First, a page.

Public Organization Review

, Volume 5, Issue 4, pp 279–285

Introduction to the Symposium: Communities, Organizations, and Restorative Justice Reform

Authors

    • Division of Public AffairsFlorida Gulf Coast University
  • Gordon Bazemore
    • Department of Criminology and Criminal JusticeFlorida Atlantic University
Article

DOI: 10.1007/s11115-005-5092-9

Cite this article as:
O'Brien, S. & Bazemore, G. Public Organiz Rev (2005) 5: 279. doi:10.1007/s11115-005-5092-9

Abstract

Restorative justice, in treating organizations as communities, and viewing them as both cause and solution to problems of crime, harm and conflict, provides its revolutionary insights and groundbreaking efforts to transform and localize intervention in response to these problems. The contributions to this special issue focus on restorative justice as a way of addressing crime and crime-related concerns to the greatest extent possible within such community organizational contexts (i.e., workplaces, schools, universities, and residential programs for delinquents). The authors demonstrate how restorative practices have implications for community building and organizational reform based generally on a learning theory of cultural change.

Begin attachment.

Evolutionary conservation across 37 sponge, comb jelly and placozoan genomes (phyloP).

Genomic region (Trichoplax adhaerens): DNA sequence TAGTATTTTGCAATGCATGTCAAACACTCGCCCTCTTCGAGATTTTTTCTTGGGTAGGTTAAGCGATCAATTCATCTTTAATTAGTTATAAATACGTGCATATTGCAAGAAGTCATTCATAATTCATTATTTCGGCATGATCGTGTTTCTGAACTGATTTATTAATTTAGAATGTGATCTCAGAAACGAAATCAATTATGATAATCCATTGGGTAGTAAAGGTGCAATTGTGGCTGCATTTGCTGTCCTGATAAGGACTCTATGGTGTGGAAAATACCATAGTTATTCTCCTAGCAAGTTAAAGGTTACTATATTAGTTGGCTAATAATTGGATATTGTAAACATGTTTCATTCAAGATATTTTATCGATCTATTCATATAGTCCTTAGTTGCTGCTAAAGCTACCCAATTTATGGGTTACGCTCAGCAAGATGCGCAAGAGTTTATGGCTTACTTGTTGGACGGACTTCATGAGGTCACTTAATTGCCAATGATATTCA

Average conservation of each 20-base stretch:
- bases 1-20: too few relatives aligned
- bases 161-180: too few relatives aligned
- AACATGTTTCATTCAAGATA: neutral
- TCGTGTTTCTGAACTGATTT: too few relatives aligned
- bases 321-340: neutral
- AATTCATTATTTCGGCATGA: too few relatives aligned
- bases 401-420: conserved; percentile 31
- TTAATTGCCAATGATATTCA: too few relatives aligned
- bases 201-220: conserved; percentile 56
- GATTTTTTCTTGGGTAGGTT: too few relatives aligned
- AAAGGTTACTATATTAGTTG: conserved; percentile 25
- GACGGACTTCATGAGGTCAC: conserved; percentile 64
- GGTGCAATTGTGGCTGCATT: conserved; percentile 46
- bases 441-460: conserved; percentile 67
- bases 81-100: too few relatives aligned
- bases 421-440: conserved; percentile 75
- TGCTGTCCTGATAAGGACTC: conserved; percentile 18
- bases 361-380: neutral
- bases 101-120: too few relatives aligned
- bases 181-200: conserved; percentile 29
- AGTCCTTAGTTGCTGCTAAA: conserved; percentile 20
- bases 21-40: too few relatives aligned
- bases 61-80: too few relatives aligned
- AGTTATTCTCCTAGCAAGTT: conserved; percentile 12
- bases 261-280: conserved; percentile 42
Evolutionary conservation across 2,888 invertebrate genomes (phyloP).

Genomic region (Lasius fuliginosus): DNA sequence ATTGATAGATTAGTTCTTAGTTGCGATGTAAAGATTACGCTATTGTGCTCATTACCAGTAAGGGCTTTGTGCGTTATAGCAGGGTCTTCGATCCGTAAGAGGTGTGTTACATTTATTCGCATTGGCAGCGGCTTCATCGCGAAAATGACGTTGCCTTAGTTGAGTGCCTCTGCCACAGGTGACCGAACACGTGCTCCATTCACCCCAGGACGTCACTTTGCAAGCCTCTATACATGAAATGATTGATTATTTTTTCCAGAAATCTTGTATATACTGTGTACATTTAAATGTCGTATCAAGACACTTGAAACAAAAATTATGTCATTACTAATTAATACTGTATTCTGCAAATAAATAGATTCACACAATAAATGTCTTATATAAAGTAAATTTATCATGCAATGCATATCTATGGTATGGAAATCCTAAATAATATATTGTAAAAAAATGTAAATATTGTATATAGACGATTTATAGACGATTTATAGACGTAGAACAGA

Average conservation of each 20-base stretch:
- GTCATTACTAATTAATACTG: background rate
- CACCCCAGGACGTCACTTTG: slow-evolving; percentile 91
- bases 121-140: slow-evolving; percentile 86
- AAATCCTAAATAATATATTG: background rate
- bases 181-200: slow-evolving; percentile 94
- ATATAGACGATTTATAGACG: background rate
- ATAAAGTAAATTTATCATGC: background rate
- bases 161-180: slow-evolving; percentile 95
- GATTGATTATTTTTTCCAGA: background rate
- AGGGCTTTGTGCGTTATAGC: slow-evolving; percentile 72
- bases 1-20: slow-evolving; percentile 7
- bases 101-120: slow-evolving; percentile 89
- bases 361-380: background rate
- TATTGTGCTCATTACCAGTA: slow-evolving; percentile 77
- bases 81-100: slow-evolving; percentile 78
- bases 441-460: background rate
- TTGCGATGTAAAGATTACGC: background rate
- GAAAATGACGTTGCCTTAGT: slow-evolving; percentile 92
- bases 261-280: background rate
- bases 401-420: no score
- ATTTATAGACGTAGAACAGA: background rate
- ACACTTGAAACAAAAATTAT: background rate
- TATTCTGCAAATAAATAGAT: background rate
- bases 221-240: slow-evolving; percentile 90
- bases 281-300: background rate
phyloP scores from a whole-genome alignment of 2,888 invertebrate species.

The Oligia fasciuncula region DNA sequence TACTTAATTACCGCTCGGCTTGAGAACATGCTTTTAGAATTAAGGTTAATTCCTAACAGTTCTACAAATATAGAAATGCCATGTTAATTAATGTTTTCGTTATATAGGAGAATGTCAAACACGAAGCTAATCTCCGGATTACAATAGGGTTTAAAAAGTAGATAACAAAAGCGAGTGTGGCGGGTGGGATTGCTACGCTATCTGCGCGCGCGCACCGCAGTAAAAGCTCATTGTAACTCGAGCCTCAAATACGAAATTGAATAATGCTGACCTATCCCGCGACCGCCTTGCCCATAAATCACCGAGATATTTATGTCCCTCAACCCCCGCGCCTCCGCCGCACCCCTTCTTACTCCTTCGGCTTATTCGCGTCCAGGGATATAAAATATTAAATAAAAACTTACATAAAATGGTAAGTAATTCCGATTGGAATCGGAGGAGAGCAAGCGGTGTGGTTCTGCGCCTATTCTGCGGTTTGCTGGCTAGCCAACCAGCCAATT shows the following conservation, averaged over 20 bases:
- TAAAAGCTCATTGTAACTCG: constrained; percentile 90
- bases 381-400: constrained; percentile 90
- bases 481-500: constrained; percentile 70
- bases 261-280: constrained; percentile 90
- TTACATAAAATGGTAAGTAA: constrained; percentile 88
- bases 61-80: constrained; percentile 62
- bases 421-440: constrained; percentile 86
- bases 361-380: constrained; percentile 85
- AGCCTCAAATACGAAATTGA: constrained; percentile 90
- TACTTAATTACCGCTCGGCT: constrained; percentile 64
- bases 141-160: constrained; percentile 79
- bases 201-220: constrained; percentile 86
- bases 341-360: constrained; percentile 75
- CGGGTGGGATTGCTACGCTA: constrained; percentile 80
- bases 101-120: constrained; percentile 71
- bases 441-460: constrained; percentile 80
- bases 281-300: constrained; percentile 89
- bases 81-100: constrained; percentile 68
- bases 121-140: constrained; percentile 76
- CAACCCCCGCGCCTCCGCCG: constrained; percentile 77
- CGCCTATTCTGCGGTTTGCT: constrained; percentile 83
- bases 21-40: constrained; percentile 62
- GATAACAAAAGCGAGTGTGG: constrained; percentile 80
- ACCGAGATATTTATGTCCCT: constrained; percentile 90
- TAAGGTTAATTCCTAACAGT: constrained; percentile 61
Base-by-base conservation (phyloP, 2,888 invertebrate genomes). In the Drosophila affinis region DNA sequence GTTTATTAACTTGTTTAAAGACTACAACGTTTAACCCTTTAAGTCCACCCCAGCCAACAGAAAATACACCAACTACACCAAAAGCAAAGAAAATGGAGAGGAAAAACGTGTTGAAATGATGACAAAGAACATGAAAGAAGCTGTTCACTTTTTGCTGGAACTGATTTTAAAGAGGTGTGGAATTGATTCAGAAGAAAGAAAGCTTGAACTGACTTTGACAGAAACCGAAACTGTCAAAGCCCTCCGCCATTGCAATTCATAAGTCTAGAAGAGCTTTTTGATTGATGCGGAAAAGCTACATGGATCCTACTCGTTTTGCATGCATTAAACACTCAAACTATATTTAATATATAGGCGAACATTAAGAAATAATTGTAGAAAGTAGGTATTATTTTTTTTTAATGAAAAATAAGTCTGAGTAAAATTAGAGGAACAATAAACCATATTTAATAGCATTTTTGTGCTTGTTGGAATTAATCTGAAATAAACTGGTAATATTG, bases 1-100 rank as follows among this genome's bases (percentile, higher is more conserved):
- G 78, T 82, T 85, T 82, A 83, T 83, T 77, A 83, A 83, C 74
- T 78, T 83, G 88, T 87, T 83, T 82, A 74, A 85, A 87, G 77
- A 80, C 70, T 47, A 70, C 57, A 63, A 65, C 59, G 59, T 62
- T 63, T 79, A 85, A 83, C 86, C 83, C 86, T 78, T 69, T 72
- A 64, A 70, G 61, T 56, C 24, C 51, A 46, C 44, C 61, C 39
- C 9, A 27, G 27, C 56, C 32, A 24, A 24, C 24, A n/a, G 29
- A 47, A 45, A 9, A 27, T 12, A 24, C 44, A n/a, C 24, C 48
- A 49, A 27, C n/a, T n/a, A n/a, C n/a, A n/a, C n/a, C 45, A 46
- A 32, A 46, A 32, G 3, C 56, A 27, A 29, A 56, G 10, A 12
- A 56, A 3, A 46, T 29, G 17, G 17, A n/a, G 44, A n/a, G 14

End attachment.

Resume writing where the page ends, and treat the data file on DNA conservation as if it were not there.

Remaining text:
Key words

symposiumcommunitiespublic organizationsrestorative justicegovernmentjustice administration

Copyright information

© Springer Science + Business Media, Inc. 2005